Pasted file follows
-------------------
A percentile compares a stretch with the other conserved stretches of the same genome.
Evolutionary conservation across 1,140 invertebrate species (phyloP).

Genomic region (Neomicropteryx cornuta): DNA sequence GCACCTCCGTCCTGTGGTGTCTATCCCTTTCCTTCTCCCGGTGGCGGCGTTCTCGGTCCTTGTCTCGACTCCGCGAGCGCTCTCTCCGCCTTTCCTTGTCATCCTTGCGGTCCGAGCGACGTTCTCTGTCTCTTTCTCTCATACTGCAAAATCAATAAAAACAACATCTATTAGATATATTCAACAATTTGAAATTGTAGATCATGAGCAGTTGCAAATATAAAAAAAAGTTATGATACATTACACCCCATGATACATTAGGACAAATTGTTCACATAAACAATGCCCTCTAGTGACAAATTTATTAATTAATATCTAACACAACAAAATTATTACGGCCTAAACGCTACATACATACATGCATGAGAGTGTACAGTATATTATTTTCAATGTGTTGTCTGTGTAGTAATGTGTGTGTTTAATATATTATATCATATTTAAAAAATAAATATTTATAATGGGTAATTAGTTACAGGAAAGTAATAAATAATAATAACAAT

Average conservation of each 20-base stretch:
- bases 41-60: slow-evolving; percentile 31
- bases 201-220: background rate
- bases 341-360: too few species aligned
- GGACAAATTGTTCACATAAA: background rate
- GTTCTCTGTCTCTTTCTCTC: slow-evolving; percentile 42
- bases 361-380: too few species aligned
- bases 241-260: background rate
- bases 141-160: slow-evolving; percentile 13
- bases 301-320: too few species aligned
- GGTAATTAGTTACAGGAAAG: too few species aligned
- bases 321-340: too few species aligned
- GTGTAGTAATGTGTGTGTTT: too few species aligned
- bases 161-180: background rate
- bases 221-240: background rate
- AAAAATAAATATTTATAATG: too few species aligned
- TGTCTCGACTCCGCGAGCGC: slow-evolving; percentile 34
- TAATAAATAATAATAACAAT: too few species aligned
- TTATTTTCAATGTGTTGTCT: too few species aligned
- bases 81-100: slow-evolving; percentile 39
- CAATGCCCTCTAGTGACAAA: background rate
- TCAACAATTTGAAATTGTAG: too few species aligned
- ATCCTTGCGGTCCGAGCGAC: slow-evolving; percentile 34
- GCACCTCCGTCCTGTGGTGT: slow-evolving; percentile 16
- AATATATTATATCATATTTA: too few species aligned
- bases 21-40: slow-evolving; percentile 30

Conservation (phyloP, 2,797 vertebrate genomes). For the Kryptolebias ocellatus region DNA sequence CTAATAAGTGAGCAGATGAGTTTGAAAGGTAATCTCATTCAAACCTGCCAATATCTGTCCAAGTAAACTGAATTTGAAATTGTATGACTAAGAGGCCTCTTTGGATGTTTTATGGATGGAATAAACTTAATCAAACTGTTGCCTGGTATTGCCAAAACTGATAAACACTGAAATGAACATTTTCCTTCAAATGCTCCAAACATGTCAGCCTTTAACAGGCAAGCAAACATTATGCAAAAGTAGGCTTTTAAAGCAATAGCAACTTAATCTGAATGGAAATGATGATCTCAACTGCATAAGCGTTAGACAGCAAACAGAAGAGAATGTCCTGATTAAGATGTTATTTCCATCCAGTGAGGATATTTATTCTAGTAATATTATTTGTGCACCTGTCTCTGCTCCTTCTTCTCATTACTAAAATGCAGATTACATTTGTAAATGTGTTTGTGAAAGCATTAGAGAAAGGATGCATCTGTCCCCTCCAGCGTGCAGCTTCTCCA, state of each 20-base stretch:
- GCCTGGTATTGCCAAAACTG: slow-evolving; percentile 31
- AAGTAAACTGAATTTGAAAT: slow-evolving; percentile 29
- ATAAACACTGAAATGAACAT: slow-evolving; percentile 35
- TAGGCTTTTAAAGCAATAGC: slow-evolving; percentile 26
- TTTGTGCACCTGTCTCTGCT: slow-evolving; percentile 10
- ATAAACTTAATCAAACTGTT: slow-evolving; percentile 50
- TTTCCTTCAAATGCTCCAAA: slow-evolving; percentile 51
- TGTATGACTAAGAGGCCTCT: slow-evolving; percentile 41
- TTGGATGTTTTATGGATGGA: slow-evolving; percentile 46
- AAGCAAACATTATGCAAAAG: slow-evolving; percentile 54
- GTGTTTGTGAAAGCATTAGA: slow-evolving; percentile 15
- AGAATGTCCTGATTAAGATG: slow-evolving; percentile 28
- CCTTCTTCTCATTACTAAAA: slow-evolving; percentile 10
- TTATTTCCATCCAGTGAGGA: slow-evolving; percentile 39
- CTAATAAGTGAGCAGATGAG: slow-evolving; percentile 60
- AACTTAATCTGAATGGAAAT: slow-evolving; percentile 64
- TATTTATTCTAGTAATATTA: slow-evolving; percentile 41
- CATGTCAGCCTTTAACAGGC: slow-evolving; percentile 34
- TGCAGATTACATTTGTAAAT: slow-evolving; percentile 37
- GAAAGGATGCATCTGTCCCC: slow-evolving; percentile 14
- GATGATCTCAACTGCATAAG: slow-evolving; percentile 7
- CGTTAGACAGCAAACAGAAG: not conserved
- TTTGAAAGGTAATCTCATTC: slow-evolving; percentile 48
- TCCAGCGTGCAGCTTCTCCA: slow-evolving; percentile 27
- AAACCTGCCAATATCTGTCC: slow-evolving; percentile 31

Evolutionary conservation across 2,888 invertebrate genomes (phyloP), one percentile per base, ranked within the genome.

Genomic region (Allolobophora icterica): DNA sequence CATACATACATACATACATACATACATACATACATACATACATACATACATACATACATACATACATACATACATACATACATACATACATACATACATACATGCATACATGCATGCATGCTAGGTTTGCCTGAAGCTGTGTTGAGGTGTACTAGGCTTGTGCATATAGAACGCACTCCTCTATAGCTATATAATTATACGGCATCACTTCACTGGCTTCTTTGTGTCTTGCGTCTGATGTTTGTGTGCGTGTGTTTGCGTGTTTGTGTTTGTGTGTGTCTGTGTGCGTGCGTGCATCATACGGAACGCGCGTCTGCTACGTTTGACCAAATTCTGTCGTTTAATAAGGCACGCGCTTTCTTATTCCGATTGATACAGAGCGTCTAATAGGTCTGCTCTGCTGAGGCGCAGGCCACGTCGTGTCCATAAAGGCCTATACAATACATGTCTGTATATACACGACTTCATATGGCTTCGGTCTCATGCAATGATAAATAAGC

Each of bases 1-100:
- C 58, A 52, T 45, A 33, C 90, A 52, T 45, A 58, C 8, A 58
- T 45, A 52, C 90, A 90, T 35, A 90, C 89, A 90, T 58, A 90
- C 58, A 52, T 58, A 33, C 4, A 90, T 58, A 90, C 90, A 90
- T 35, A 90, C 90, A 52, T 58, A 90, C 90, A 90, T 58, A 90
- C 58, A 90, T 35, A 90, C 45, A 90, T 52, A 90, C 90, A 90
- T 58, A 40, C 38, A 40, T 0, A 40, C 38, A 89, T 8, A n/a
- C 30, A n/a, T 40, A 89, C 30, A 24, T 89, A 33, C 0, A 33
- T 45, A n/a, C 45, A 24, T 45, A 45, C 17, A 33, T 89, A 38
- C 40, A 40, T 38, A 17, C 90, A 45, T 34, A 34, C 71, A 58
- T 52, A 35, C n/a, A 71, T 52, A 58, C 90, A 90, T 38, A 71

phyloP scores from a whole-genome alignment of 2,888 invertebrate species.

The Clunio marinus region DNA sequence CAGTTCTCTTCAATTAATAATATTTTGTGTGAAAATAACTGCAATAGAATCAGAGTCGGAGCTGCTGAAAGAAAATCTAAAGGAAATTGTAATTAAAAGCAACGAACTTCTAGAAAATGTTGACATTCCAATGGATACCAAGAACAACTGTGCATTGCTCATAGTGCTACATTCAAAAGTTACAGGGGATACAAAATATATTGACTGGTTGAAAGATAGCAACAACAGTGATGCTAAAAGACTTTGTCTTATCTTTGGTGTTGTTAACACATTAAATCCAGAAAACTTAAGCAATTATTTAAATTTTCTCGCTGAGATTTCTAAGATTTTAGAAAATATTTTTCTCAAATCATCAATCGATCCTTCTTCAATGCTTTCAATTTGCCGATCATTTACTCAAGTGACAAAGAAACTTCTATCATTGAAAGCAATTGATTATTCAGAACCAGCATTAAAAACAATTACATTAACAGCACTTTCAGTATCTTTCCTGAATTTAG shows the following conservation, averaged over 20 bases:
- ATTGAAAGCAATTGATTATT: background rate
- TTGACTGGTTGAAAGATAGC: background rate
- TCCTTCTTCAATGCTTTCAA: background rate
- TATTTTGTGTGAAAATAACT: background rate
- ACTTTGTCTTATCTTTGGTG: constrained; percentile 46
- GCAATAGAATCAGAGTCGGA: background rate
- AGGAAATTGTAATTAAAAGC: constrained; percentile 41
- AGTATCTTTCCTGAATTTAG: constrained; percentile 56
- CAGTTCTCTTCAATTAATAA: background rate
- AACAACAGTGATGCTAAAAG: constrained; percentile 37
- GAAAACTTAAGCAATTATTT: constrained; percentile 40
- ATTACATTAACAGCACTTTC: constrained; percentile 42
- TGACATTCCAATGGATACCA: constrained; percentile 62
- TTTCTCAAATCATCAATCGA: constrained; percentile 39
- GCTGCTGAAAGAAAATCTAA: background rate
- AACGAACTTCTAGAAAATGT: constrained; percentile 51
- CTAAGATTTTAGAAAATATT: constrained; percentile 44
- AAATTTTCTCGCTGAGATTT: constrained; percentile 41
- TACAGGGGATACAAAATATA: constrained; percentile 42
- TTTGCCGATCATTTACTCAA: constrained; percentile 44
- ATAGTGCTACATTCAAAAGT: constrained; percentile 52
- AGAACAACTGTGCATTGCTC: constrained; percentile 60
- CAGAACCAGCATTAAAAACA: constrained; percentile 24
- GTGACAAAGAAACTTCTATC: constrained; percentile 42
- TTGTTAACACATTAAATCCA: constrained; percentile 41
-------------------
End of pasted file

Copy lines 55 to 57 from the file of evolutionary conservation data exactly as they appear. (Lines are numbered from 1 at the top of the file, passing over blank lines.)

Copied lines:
- AAACCTGCCAATATCTGTCC: slow-evolving; percentile 31

Evolutionary conservation across 2,888 invertebrate genomes (phyloP), one percentile per base, ranked within the genome.

Genomic region (Allolobophora icterica): DNA sequence CATACATACATACATACATACATACATACATACATACATACATACATACATACATACATACATACATACATACATACATACATACATACATACATACATACATGCATACATGCATGCATGCTAGGTTTGCCTGAAGCTGTGTTGAGGTGTACTAGGCTTGTGCATATAGAACGCACTCCTCTATAGCTATATAATTATACGGCATCACTTCACTGGCTTCTTTGTGTCTTGCGTCTGATGTTTGTGTGCGTGTGTTTGCGTGTTTGTGTTTGTGTGTGTCTGTGTGCGTGCGTGCATCATACGGAACGCGCGTCTGCTACGTTTGACCAAATTCTGTCGTTTAATAAGGCACGCGCTTTCTTATTCCGATTGATACAGAGCGTCTAATAGGTCTGCTCTGCTGAGGCGCAGGCCACGTCGTGTCCATAAAGGCCTATACAATACATGTCTGTATATACACGACTTCATATGGCTTCGGTCTCATGCAATGATAAATAAGC